location: milan, italy
architects: boeri studio (stefano boeri, gianandrea barreca, geovanni la varra)

bosco verticale vertical forest stefano boeri studio milan designboom
landscape design: emanuela borio and laura gatti
developer: hines italia and coima
artistic direction: francesco de felice, davor popovic
final project: gianni bertoldi (coordinator), alessandro agosti, andrea casetto, matteo colognese, angela parrozzani, stafano onnis

Vladimir Putin says he has never made a mistake because God wanted him to be perfect

In a rare newspaper interview ahead of his state visit to Italy, Vladimir Putin has claimed he never makes mistakes because God “built his life so he’d have nothing to regret”.

The Russian president was due to meet Italy’s Matteo Renzi at the Expo 2015 world fair in Milan on Wednesday, where he is expected to discuss the prospect of easing economic sanctions imposed by the West over the Ukraine crisis.

Renzi was among the G7 leaders who pledged at the group’s Bavaria summit to step up restrictions on Russian trade if violence in the contested Donbass region continues.

But Mr Putin is nothing if not confident. Speaking to the editor in chief of Italian daily Corriere della Sera, Luciano Fontana, he warned that it was

“in the interests of the Italian people… to maintain friendly relations with Russia”.

He rejected any criticism of Russia’s conduct over the Ukraine crisis, and said the deterioration of relations with the West was “not our choice”.

“It was not we who introduced restrictions on trade and economic activities. Rather, we were the target and we had to respond with retaliatory, protective measures.”

In the wake of the murder of Boris Nemtsov, Mr Putin was asked about the challenges of being an opposition politician in Russia – specifically their lack of coverage on the main TV channels.

“I think if they have something interesting to say, they will be interviewed more often,” he said.

And for the final question of the interview, Mr Putin was asked by Fontana:

“Is there an action that you most regret in your life, something that you consider a mistake and wouldn’t want to repeat ever again?”

According to the paper’s report, Mr Putin pondered the question for a short while before his eyes lit up and he replied softly:

“I’ll be totally frank with you. I cannot recollect anything of the kind. It appears that the Lord built my life in a way that I have nothing to regret.”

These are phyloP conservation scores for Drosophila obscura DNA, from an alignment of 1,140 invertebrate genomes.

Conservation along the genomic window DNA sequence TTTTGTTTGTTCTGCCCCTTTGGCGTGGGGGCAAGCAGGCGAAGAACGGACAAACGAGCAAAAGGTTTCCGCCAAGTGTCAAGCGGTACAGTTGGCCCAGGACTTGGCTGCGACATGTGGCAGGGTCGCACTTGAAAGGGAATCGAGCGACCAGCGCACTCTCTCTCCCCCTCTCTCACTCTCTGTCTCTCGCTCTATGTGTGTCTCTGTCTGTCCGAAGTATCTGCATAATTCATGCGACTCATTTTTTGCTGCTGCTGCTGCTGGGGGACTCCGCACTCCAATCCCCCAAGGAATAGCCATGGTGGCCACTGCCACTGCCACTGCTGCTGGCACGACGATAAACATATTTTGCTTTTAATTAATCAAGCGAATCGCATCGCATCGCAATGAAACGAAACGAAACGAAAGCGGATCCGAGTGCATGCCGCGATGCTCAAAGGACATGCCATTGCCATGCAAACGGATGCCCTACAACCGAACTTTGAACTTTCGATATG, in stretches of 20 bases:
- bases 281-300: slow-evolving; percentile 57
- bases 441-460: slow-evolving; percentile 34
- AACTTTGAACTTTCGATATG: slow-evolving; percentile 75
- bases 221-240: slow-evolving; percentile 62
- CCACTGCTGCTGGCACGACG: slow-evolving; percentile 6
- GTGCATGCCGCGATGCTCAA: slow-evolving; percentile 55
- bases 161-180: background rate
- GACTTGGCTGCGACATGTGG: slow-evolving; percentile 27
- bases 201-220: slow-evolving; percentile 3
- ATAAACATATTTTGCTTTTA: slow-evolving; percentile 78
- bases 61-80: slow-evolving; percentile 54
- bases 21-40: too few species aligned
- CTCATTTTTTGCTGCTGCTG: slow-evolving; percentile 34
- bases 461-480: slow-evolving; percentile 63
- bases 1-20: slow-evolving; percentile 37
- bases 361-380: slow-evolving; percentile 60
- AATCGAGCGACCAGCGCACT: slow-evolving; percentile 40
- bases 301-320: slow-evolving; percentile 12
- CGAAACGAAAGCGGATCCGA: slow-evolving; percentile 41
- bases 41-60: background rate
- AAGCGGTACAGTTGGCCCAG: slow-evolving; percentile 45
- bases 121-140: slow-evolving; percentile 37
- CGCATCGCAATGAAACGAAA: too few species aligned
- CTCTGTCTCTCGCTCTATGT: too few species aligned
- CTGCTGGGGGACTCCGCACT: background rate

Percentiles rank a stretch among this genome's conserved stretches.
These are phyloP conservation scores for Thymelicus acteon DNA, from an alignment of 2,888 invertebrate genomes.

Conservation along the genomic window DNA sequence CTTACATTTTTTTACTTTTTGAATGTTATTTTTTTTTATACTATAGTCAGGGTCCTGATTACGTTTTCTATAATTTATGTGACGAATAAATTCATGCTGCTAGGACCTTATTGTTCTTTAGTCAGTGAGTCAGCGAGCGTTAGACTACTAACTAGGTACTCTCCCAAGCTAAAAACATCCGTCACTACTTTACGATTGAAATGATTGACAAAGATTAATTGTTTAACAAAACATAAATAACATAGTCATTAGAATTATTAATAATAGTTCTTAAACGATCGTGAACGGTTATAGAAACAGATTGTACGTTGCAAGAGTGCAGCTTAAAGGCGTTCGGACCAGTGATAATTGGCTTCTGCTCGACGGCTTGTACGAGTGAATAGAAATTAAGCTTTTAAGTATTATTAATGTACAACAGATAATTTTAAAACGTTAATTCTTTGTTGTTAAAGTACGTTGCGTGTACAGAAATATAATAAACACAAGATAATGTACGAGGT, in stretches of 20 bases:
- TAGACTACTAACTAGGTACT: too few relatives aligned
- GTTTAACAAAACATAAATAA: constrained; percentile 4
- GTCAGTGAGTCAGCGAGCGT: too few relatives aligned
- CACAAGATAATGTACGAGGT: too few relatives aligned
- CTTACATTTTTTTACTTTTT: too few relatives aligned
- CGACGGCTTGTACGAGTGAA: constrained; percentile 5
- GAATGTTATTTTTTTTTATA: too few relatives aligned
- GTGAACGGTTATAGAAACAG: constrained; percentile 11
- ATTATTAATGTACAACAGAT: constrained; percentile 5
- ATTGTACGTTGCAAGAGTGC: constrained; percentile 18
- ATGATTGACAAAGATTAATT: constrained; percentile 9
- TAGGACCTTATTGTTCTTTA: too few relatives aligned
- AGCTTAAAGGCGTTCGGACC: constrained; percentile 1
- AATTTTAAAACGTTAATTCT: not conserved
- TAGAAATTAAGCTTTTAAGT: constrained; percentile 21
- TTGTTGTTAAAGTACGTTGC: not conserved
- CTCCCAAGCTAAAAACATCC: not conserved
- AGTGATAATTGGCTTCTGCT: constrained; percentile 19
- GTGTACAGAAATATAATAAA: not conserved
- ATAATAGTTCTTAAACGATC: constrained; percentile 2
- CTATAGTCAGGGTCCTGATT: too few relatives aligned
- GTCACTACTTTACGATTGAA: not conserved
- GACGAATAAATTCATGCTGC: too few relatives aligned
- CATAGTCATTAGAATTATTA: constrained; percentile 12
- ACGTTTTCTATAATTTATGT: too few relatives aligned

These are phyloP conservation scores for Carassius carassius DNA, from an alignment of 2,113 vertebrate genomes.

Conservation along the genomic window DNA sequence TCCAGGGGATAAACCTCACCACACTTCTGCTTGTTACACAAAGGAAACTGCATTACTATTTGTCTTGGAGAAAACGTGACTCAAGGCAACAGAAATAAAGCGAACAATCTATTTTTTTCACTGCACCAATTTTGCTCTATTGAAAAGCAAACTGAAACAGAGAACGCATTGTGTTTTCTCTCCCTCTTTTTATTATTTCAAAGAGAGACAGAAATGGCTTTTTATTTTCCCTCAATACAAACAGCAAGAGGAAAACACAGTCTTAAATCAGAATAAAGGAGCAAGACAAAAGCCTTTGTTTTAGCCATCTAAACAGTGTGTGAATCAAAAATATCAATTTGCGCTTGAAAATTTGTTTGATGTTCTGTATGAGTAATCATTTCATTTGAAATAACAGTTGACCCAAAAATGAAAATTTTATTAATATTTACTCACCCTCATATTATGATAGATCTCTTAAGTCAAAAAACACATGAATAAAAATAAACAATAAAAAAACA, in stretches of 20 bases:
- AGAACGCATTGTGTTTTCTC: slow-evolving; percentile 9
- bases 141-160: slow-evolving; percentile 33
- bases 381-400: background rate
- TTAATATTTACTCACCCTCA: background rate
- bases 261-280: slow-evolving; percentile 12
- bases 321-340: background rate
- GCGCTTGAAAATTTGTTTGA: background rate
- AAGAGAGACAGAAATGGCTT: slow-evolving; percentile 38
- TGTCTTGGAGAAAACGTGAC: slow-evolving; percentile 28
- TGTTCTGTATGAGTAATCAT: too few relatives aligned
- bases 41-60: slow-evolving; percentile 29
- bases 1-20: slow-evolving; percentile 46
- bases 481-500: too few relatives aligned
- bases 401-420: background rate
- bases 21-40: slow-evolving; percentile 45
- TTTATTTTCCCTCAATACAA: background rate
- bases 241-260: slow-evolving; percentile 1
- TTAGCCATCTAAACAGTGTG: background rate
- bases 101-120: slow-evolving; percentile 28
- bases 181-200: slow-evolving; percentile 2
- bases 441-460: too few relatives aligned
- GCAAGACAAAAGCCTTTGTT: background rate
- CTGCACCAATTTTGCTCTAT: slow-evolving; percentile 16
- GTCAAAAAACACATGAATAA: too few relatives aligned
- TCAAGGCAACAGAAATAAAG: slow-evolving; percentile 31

While it is becomingly increasingly rare for Mr Putin to make state visits to EU countries, the Milan trip will be his second to Italy in eight months following the Europe-Asia summit last October.

But in a separate interview with Corriere della Sera, Italy’s foreign minister Paolo Gentiloni signalled there would be no chance to his country’s stance on the Ukraine crisis.

He said: “Italy has been combining loyalty to its allies with a special relationship with Russia.”

Leonardo da Vinci’s 500-year-old vineyard replanted in Milan

Leonardo da Vinci, 1452 -1519

Italian experts using genetic testing in bid to produce the same crisp white wine that Leonardo da Vinci enjoyed from his Milan estate 500 years ago.

A vineyard that once belonged to Leonardo da Vinci has been recreated down to the last detail by Italian experts nearly 500 years after his death.

After a decade of research including genetic testing, they now hope to be able to produce the same crisp white wine that the Renaissance genius once enjoyed from his own estate.

Leonardo may be best known for his remarkable paintings, sculptures and scientific inventions, but true to his Tuscan roots he was also a keen lover of the grape.

He was given the vineyard in 1499 as payment for the painting of The Last Supper by Lodovico Sforza, the Duke of Milan, who commissioned the tableau.

Leonardo, who died in 1519, bequeathed the vineyard to two of his most loyal servants and it remained in existence until the Second World War, when it was razed to the ground by an Allied bombing raid in 1943.

Leonardo da Vinci
Leonardo da Vinci owned the vineyard from 1499. Presumed self portrait. Image credit: Getty / De Agostini

 

The plot of ground now forms an immaculately tended walled garden inside a grand palazzo known as the Casa degli Atellani in central Milan. Working with the family who own the property, researchers excavated the garden and to their surprise and delight found that a few vine roots had survived.

They subjected the roots to genetic testing at the University of Milan and were able to identify the exact type of vine that Leonardo had planted – a variety known as Malvasia di Candia, which is still grown in the hills around Piacenza, a town in the Emilia Romagna region, south of Milan.

The experts have replanted Malvasia di Candia vines, recreating Leonardo’s original vineyard, in the garden of the palazzo in Milan’s Corso Magenta.

The vineyard will be opened to the public for the first time in May, to coincide with the start of Expo 2015, the world fair that is being hosted by Milan.

The garden di Casa degli Atellani